Although this funding for modernisation has been reduced in recent years, it is still significant. A 2011 Greenpeace report looked at EU subsidies to three of largest factory ship companies in Europe (processing oily fish like herring and mackerel) and found that they received between €50 and €100 million in direct and indirect EU subsidies annually. This figure includes the EU spending tax payers' money on morally and ecologically dubious 'access agreements' that allow factory ships to fish in the waters of poor African states.
In this round of CFP reform, the European Commission proposed implementing a Europe-wide "ITQ" market for fishing rights. One of the best documented impacts of using this method to manage fisheries ("individual transferable quotas", or ITQs, allow the right to catch fish to be bought and sold) is that the fishery is concentrated into the hands of a small number of very large boats. The Commission wanted to implement just such a system for the whole of Europe, but their proposal was rejected by national governments.
Hutton then goes on to praise aspects of the new CFP. He celebrated the upcoming shift to setting quota based on maximum sustainable yield (MSY) and the implementation of a discard ban. However, these management measures can only be properly effective if quotas are set at a level that very accurately reflects local conditions - something that is very hard to do inside a bureaucratic, centrally managed and extremely top-down system - all of which the CFP is. Fisheries are inherently unstable and difficult to predict, and iterative, sensitive and locally based management is the best way to deal with this. Unfortunately, this is not something that the CFP allows. If, for example, a group of local fishers become concerned about the size of cod on certain fishing grounds, they could collectively decide to place a temporary moratorium on fishing in that area, and even go to their national governments to have this ban formalised. However, these rules will only apply to national boats, and there is nothing that managers can do to stop other European vessels steaming in and scooping up all the smaller fish. As one frustrated fishermen remarked "we realised after that its better to just not bother." This means it is hard to create marine conservation zones (MCZs) outside of the 6nm inshore seas, where other European boats are also fishing, so MCZs often end up disproportionally impacting small-scale fishing.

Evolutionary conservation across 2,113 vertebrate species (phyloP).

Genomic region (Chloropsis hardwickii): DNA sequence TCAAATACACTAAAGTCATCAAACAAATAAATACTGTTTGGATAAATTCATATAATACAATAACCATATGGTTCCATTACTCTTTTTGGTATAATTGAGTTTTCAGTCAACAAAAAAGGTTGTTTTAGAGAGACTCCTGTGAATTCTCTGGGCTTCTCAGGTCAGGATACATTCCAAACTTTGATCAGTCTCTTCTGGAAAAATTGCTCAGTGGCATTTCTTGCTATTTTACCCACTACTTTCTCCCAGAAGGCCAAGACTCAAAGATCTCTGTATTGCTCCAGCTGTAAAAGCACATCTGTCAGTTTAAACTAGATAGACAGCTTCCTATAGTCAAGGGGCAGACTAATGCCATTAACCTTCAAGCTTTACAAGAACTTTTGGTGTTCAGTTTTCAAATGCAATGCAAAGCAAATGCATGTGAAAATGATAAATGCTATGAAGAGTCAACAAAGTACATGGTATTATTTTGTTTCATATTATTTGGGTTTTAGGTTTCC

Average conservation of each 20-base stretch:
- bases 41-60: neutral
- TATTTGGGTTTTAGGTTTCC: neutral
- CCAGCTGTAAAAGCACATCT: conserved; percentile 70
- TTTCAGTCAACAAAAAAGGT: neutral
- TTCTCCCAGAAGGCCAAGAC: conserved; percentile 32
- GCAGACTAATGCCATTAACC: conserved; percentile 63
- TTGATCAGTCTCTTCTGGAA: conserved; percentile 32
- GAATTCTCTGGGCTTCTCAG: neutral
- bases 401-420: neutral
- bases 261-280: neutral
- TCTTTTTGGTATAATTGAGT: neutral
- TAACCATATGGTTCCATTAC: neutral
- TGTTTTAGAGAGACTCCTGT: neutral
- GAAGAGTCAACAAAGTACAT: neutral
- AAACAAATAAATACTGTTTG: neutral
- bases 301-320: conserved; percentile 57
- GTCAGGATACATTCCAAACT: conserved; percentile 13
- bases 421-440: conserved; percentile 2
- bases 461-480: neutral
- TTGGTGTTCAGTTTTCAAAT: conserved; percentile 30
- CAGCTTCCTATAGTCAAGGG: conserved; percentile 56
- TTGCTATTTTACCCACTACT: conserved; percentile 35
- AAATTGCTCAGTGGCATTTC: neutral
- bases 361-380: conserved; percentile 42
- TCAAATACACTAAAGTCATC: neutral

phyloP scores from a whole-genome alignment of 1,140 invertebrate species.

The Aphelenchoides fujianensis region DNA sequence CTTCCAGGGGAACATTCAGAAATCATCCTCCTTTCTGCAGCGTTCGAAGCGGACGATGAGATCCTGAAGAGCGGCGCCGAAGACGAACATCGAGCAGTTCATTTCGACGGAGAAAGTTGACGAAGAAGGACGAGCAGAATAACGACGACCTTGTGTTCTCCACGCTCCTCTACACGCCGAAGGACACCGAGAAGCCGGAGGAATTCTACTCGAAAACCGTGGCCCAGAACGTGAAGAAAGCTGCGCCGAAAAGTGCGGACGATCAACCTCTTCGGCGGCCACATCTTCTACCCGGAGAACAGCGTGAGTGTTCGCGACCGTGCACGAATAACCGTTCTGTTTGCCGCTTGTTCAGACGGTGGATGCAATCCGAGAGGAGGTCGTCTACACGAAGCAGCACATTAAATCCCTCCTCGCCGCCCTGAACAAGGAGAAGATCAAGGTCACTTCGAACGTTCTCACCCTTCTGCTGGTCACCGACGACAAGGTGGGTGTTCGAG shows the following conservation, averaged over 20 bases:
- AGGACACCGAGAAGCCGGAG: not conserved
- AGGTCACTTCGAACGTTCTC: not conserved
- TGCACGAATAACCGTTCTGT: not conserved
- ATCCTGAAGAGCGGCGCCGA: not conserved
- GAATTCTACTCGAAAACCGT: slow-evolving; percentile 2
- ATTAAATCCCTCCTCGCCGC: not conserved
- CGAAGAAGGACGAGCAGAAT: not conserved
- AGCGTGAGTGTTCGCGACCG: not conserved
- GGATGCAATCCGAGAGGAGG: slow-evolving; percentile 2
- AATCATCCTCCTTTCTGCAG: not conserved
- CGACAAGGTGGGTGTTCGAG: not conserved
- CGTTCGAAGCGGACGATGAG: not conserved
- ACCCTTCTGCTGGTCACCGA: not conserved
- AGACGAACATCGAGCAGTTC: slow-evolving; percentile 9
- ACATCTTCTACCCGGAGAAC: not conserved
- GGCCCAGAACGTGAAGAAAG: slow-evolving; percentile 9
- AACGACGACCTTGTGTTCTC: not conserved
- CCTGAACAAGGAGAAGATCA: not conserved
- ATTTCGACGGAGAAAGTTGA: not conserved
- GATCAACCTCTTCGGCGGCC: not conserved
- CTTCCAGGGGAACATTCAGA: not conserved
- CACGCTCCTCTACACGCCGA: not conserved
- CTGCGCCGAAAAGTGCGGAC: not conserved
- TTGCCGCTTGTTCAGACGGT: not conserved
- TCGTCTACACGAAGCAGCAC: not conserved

To sum up, I believe that it is a misrepresentation on the part of Will Hutton to paint fishing industry concerns about the CFP as nothing more than anti-European rhetoric. There are numerous ways in which EU management is problematic for UK fisheries, and fisher antipathy to the policy should not be so cursorily dismissed. Even if you have little faith in the opinions of fishers (as appears to be the case with most media commentators), the fact remains that if we look at the countries with Europe's healthiest fish stocks (Norway, Iceland, Greenland and the Faroe Islands), none are party to the CFP. As a young, left leaning (and hopefully at least a little cosmopolitan) person, I'm aware of the political implications of stating an anti-European opinion. However, I would balk at ever calling the CFP a successful environmental policy. There are considerable successes in European environmental governance, such as EU regulations on trans-boundary air-pollution, and the strict recycling directives. The CFP is definitely not one of these. Sceptic that I am, I can't help thinking that the current reform will not change this, though I'd love to be proven wrong.